Boyer CB, Shafer MA. Preventing STDs and unplanned pregnancies: a cognitive-behavioral intervention for young women entering the U.S. military. Journal of Adolescent Health. 2003;32(2):129.
Jenkins RA, Jenkins PR, Nannis ED, McKee KT Jr, Temoshok LR. Correlates of human immunodeficiency virus infection risk behavior in male attendees of a clinic for sexually transmitted disease. Clin Infect Dis. 2000 Apr;30(4):723-9.
Williams JO, Bell NS, Amoroso PJ. Drinking and other risk taking behaviors of enlisted male soldiers in the US Army. Work. 2002;18(2):141-50.
Fisher JD, Fisher WA, Williams SS, Malloy TE. Empirical tests of an information-motivation-behavioral skills model of AIDS-preventive behavior with gay men and heterosexual university students. Health Psychol. 1994 May;13(3):238-50.
Chernesky M, Jang D, Luinstra K, Chong S, Smieja M, Cai W, Hayhoe B, Portillo E, Macritchie C, Main C, Ewert R. High analytical sensitivity and low rates of inhibition may contribute to detection of Chlamydia trachomatis in significantly more women by the APTIMA Combo 2 assay. J Clin Microbiol. 2006 Feb;44(2):400-5.
Chernesky MA, Jang DE. APTIMA transcription-mediated amplification assays for Chlamydia trachomatis and Neisseria gonorrhoeae. Expert Rev Mol Diagn. 2006 Jul;6(4):519-25. Review.
Levett PN, Brandt K, Olenius K, Brown C, Montgomery K, Horsman GB. Evaluation of three automated nucleic acid amplification systems for detection of Chlamydia trachomatis and Neisseria gonorrhoeae in first-void urine specimens. J Clin Microbiol. 2008 Jun;46(6):2109-11. doi: 10.1128/JCM.00043-08. Epub 2008 Apr 9.
Moncada J, Schachter J, Hook EW 3rd, Ferrero D, Gaydos C, Quinn TC, Willis D, Weissfeld A, Martin DH. The effect of urine testing in evaluations of the sensitivity of the Gen-Probe Aptima Combo 2 assay on endocervical swabs for Chlamydia trachomatis and neisseria gonorrhoeae: the infected patient standard reduces sensitivity of single site evaluation. Sex Transm Dis. 2004 May;31(5):273-7.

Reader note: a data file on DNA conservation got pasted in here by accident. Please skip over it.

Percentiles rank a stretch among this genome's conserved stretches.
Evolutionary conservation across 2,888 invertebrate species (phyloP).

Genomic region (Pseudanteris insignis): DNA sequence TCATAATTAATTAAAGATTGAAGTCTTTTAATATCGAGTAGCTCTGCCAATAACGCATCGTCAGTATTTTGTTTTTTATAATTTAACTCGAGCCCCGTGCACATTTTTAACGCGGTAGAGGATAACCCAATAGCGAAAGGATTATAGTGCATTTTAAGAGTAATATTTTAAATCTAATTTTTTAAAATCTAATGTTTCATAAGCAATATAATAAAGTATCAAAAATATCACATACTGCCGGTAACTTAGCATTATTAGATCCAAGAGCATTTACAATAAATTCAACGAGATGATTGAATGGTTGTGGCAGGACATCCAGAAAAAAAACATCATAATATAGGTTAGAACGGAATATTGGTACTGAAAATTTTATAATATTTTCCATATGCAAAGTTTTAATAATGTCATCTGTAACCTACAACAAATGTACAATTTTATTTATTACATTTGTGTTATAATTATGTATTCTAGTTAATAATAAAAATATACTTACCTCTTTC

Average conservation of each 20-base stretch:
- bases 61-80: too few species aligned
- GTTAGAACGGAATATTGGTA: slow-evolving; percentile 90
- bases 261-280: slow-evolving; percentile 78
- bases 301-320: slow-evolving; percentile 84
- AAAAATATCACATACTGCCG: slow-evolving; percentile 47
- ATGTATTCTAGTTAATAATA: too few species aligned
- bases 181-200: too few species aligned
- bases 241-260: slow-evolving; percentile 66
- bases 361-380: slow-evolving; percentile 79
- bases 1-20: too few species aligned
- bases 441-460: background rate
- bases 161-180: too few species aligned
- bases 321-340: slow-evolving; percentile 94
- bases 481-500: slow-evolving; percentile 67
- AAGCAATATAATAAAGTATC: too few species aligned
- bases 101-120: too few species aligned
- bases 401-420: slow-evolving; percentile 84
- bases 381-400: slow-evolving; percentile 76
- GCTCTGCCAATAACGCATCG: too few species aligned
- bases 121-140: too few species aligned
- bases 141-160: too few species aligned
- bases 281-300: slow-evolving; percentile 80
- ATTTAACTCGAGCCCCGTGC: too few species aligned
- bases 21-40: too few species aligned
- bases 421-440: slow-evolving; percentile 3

Masek BJ, Arora N, Quinn N, Aumakhan B, Holden J, Hardick A, Agreda P, Barnes M, Gaydos CA. Performance of three nucleic acid amplification tests for detection of Chlamydia trachomatis and Neisseria gonorrhoeae by use of self-collected vaginal swabs obtained via an Internet-based screening program. J Clin Microbiol. 2009 Jun;47(6):1663-7. doi: 10.1128/JCM.02387-08. Epub 2009 Apr 22.
Schachter J, Chernesky MA, Willis DE, Fine PM, Martin DH, Fuller D, Jordan JA, Janda W, Hook EW 3rd. Vaginal swabs are the specimens of choice when screening for Chlamydia trachomatis and Neisseria gonorrhoeae: results from a multicenter evaluation of the APTIMA assays for both infections. Sex Transm Dis. 2005 Dec;32(12):725-8.
Serlin M, Shafer MA, Tebb K, Gyamfi AA, Moncada J, Schachter J, Wibbelsman C. What sexually transmitted disease screening method does the adolescent prefer? Adolescents' attitudes toward first-void urine, self-collected vaginal swab, and pelvic examination. Arch Pediatr Adolesc Med. 2002 Jun;156(6):588-91.
Centers for Disease Control and Prevention, Workowski KA, Berman SM. Sexually transmitted diseases treatment guidelines, 2006. MMWR Recomm Rep. 2006 Aug 4;55(RR-11):1-94. Erratum in: MMWR Recomm Rep. 2006 Sep 15;55(36):997..

Responsible Party: Cherrie B. Boyer, PhD, Professor of Pediatrics, University of California, San Francisco
ClinicalTrials.gov Identifier: NCT01234103     History of Changes
Other Study ID Numbers: W81XWH-04-1-0159
First Submitted: November 3, 2010
First Posted: November 4, 2010
Results First Submitted: August 22, 2017
Results First Posted: August 25, 2017
Last Update Posted: August 25, 2017
Last Verified: August 2017
Individual Participant Data (IPD) Sharing Statement:
Plan to Share IPD: No

Keywords provided by Cherrie B. Boyer, PhD, University of California, San Francisco:
sexually transmitted infection
sexual risk
HIV
young adults
cognitive-behavioral intervention

Additional relevant MeSH terms:
Sexually Transmitted Diseases
Infection
Virus Diseases
Genital Diseases, Male
Genital Diseases, Female